I see two reasons to want a CB radio in your Interstate. First, if you participate in WBCCI caravans, they use CB channel 14 for intra-caravan communication. Second, when you are driving down the highway and see traffic coming to a stop ahead, it's handy to put the CB on channel 19 and listen to the trucker chatter to find out what's going on. Other than that, I leave mine turned off.
I can tell you my own experience. My CB radio is a Cobra 29 LT "Classic" which, as the name implies, has been around roughly forever. It has a good reputation and can be had for less than $100. One advantage of the 29 is that it has a built-in SWR bridge so you can do a quick check on your antenna and feedline without any external equipment.
The antenna is the most important part of the system, really. If you are willing to do it, the best position for the antenna is smack dab in the middle of the roof, so the roof serves as a ground plane.
I cheated; I use a K-40 3 foot Superflex fiberglass whip (normal-mode helix in case there are any antenna engineers out there) mounted in the middle of the fiberglass cap on our Chevy K-1500. I constructed an artificial ground plane on the inside of the cap using sticky-back copper tape, soldered together at intersections and bonded to the rest of the truck at the ends.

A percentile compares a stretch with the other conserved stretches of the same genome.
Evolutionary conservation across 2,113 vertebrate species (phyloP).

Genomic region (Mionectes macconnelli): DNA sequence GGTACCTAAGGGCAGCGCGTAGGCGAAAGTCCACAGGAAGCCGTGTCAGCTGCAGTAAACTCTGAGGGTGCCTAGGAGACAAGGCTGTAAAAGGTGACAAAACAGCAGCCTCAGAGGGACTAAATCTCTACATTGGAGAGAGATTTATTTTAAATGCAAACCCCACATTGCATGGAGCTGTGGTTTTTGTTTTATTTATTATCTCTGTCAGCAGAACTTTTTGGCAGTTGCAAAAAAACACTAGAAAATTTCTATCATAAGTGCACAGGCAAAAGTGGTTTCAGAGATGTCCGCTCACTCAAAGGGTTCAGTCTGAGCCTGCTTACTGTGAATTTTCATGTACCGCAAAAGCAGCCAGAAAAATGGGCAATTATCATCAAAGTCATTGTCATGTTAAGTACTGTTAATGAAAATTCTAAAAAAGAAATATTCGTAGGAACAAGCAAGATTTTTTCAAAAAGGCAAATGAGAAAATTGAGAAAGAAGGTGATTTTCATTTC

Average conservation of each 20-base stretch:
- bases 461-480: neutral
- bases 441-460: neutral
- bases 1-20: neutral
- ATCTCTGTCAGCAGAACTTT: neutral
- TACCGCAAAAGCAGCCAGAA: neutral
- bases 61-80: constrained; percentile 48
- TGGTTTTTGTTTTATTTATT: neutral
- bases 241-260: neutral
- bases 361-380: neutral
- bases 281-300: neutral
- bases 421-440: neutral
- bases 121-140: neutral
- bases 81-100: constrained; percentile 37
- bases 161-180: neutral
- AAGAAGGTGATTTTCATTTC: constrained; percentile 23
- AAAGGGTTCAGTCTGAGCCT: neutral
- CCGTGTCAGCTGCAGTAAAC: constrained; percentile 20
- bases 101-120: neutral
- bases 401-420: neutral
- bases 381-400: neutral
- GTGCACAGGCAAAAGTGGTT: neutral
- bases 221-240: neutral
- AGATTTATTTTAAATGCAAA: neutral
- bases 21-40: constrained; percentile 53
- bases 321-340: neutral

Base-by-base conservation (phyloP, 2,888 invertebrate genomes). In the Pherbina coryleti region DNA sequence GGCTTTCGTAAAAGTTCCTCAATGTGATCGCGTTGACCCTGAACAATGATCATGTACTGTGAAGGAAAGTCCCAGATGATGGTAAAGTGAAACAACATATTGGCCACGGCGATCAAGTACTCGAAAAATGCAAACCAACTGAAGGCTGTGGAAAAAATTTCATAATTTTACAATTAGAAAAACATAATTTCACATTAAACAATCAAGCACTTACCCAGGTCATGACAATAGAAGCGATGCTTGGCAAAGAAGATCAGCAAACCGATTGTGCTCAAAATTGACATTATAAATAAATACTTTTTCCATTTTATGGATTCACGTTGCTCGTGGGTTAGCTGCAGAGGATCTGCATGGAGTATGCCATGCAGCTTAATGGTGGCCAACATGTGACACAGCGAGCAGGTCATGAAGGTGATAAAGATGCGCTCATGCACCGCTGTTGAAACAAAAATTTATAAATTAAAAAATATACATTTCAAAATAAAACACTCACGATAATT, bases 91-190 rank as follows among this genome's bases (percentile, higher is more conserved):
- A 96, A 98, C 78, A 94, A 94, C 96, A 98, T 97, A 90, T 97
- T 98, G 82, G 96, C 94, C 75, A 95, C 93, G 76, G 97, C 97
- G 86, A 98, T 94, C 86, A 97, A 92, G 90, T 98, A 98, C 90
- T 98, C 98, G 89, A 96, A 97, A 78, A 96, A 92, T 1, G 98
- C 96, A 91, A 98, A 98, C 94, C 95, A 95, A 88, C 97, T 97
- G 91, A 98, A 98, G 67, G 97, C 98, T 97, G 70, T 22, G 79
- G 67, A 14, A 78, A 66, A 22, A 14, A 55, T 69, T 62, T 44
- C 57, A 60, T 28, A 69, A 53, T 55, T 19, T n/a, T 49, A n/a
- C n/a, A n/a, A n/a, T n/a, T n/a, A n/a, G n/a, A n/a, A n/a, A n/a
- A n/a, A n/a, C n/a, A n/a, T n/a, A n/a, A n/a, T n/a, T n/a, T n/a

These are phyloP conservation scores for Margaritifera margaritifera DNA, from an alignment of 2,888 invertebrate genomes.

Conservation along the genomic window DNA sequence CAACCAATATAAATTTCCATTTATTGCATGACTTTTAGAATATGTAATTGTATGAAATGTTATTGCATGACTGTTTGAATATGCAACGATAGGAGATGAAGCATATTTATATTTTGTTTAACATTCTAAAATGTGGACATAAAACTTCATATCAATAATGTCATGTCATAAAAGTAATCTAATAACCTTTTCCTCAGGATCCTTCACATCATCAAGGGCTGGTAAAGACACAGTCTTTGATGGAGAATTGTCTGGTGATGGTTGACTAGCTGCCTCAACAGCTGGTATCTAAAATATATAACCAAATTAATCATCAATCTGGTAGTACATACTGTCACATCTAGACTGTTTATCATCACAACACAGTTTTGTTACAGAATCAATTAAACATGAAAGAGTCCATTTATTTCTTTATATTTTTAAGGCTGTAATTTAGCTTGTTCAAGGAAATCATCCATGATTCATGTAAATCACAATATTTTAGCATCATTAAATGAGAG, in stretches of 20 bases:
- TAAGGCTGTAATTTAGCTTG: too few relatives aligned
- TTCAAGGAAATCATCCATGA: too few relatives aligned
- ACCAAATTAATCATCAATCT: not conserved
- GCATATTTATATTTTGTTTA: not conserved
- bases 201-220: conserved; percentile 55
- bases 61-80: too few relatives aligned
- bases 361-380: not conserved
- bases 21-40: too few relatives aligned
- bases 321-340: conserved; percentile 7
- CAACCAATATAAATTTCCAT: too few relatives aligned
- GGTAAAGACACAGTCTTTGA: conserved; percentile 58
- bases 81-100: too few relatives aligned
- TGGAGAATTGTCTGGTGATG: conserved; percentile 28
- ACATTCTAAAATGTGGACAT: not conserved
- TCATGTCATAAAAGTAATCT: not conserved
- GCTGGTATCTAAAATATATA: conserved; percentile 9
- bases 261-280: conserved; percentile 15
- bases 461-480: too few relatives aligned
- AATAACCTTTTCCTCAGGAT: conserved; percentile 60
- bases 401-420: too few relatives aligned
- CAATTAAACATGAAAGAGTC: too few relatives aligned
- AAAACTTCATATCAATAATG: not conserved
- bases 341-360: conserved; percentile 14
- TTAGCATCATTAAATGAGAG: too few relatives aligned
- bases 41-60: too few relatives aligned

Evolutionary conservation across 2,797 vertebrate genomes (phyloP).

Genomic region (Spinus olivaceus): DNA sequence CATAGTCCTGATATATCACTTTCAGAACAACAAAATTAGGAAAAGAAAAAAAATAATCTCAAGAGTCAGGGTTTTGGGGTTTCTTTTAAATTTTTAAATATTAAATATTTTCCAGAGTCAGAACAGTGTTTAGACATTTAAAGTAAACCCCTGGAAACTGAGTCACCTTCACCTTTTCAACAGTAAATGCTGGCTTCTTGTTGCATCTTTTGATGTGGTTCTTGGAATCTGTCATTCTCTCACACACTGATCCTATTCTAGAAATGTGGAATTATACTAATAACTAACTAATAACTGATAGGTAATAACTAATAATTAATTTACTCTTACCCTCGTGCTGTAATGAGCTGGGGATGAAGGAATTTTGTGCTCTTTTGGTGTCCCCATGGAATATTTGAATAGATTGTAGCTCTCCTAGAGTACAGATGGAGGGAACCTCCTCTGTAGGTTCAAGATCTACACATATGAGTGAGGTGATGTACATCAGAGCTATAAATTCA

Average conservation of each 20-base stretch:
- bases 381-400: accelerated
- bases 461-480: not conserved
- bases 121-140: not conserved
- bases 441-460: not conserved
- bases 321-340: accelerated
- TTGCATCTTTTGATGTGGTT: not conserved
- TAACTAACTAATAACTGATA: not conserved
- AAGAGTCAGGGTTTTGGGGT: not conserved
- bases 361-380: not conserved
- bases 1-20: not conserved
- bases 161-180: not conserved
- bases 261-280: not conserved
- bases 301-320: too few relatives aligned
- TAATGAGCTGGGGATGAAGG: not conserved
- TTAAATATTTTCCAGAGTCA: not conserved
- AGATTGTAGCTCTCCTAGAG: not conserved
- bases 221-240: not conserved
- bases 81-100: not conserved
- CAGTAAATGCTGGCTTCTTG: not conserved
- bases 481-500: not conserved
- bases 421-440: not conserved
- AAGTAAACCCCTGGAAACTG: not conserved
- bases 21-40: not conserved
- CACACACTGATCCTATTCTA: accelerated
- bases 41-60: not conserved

This combination has worked very well; I once worked 20 miles mobile-to-mobile with another caravanner on channel 14 in the very sparsely populated west. In more congested areas--like around Chicago--you won't be able to work more than a mile simply because there are so many stations using the channel.
The antenna installation does need to be set up by somebody who knows what they are doing and preferably has a separate instrument known as an "antenna analyzer".
Personally, I wouldn't waste my time with a hand held unit; the tiny "rubber ducky" antennas are practically worthless at 27 MHz and you'll be lucky to get a quarter mile range, as cwf said.